It is nearly half a year since the Smithsonian Institution bowed to congressional pressure and ordered the removal of an exhibited artwork deemed offensive by a religious group. But the “Fire in My Belly” controversy continues to spur reflections on the tensions between government, religious conservatism and freedom of expression in the arts.
Prompted by that controversy, the Philadelphia Museum of Art has mounted a photography exhibition that looks back to the so-called culture wars of the late 1970s through the 1990s, when social conservatives fought to prevent tax money from supporting art that dealt with homosexuality, feminism, racism or other contentious issues.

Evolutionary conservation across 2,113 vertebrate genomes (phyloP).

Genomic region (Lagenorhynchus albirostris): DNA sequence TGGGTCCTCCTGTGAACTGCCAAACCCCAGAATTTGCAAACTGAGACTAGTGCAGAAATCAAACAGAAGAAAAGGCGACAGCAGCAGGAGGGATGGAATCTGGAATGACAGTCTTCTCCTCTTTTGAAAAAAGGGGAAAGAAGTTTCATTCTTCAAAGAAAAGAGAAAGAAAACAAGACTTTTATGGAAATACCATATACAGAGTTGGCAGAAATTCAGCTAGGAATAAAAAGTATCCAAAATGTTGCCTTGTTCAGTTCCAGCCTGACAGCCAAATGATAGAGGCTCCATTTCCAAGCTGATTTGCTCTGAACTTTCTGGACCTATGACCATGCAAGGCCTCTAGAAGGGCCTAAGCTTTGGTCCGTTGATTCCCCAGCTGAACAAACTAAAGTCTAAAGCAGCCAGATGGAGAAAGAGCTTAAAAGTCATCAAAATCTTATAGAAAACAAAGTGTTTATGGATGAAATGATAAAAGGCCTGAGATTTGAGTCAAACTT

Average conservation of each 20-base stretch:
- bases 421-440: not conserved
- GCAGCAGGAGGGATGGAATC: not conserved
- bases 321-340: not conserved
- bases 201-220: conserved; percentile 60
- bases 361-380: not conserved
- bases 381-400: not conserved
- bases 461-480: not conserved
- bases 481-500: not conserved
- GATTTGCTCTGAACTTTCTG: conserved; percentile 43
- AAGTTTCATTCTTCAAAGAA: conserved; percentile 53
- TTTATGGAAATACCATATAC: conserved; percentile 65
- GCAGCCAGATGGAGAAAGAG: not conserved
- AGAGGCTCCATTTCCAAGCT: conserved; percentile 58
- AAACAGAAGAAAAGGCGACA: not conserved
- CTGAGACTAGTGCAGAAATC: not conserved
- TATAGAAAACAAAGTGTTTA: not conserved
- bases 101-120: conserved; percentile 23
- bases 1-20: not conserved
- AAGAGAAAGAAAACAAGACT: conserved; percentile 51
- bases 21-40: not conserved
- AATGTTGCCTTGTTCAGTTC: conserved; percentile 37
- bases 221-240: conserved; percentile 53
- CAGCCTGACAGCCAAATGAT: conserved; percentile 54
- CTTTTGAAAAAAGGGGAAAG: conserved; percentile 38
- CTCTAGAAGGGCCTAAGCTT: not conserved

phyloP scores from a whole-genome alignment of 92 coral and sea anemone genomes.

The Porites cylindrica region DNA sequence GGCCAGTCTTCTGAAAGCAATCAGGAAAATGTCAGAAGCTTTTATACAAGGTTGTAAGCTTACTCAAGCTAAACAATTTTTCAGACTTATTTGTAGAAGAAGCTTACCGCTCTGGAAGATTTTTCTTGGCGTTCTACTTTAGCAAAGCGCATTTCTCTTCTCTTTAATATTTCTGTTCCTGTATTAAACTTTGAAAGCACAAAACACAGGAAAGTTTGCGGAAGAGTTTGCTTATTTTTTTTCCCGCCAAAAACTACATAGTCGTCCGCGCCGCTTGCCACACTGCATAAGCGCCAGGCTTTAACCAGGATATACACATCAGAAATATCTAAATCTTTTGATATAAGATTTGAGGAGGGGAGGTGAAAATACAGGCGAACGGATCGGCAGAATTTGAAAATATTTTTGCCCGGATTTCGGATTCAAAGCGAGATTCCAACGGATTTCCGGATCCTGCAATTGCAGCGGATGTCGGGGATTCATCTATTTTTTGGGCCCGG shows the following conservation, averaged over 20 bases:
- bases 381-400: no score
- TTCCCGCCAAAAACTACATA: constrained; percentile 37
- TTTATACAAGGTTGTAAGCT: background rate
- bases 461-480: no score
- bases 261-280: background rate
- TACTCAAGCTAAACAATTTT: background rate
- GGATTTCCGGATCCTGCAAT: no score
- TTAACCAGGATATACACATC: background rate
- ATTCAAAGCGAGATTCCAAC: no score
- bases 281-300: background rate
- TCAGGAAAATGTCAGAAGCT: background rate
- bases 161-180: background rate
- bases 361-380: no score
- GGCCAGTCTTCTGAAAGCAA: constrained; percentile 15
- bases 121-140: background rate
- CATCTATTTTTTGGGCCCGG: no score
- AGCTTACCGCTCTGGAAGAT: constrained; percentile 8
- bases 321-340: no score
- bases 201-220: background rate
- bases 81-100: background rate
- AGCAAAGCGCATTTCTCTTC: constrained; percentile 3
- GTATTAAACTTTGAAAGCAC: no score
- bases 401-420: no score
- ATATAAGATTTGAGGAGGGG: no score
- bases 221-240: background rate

Click here or on one of the images to read my review in The Washington Post.
“Unsettled: Photography and Politics in Contemporary Art” (through Aug. 21) is not a comprehensive overview of the culture wars. To continue reading this article...
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